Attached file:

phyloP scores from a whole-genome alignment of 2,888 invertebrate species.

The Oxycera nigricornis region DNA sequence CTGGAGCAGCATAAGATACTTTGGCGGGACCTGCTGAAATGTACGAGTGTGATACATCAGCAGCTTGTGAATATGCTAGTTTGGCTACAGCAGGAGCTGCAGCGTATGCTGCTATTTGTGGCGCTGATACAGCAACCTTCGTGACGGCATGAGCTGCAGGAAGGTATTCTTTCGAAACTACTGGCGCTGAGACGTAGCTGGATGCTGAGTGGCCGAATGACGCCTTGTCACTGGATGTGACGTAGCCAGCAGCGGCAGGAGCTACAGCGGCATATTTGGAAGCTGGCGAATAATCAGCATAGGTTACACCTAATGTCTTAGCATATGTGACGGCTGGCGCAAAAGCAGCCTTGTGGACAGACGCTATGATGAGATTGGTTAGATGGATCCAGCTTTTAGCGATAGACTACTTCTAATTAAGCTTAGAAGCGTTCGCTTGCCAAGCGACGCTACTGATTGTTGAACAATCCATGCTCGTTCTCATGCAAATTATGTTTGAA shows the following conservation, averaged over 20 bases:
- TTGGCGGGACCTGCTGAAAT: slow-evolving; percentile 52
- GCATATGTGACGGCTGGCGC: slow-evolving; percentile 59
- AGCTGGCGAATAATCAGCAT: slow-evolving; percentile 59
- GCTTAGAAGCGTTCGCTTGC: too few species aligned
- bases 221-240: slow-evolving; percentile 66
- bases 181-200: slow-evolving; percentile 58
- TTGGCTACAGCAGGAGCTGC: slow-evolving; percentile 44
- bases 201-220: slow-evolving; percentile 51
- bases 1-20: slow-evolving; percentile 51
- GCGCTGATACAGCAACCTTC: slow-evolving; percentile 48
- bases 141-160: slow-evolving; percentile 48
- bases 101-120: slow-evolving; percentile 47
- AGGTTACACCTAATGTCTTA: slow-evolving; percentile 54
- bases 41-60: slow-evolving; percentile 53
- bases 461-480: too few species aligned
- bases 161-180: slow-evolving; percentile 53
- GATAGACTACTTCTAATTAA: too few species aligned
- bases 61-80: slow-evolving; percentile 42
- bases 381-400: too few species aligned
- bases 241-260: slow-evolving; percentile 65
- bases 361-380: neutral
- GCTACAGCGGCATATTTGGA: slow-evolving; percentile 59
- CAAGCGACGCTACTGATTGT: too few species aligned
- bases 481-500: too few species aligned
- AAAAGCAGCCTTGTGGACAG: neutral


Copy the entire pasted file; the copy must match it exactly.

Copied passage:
phyloP scores from a whole-genome alignment of 2,888 invertebrate species.

The Oxycera nigricornis region DNA sequence CTGGAGCAGCATAAGATACTTTGGCGGGACCTGCTGAAATGTACGAGTGTGATACATCAGCAGCTTGTGAATATGCTAGTTTGGCTACAGCAGGAGCTGCAGCGTATGCTGCTATTTGTGGCGCTGATACAGCAACCTTCGTGACGGCATGAGCTGCAGGAAGGTATTCTTTCGAAACTACTGGCGCTGAGACGTAGCTGGATGCTGAGTGGCCGAATGACGCCTTGTCACTGGATGTGACGTAGCCAGCAGCGGCAGGAGCTACAGCGGCATATTTGGAAGCTGGCGAATAATCAGCATAGGTTACACCTAATGTCTTAGCATATGTGACGGCTGGCGCAAAAGCAGCCTTGTGGACAGACGCTATGATGAGATTGGTTAGATGGATCCAGCTTTTAGCGATAGACTACTTCTAATTAAGCTTAGAAGCGTTCGCTTGCCAAGCGACGCTACTGATTGTTGAACAATCCATGCTCGTTCTCATGCAAATTATGTTTGAA shows the following conservation, averaged over 20 bases:
- TTGGCGGGACCTGCTGAAAT: slow-evolving; percentile 52
- GCATATGTGACGGCTGGCGC: slow-evolving; percentile 59
- AGCTGGCGAATAATCAGCAT: slow-evolving; percentile 59
- GCTTAGAAGCGTTCGCTTGC: too few species aligned
- bases 221-240: slow-evolving; percentile 66
- bases 181-200: slow-evolving; percentile 58
- TTGGCTACAGCAGGAGCTGC: slow-evolving; percentile 44
- bases 201-220: slow-evolving; percentile 51
- bases 1-20: slow-evolving; percentile 51
- GCGCTGATACAGCAACCTTC: slow-evolving; percentile 48
- bases 141-160: slow-evolving; percentile 48
- bases 101-120: slow-evolving; percentile 47
- AGGTTACACCTAATGTCTTA: slow-evolving; percentile 54
- bases 41-60: slow-evolving; percentile 53
- bases 461-480: too few species aligned
- bases 161-180: slow-evolving; percentile 53
- GATAGACTACTTCTAATTAA: too few species aligned
- bases 61-80: slow-evolving; percentile 42
- bases 381-400: too few species aligned
- bases 241-260: slow-evolving; percentile 65
- bases 361-380: neutral
- GCTACAGCGGCATATTTGGA: slow-evolving; percentile 59
- CAAGCGACGCTACTGATTGT: too few species aligned
- bases 481-500: too few species aligned
- AAAAGCAGCCTTGTGGACAG: neutral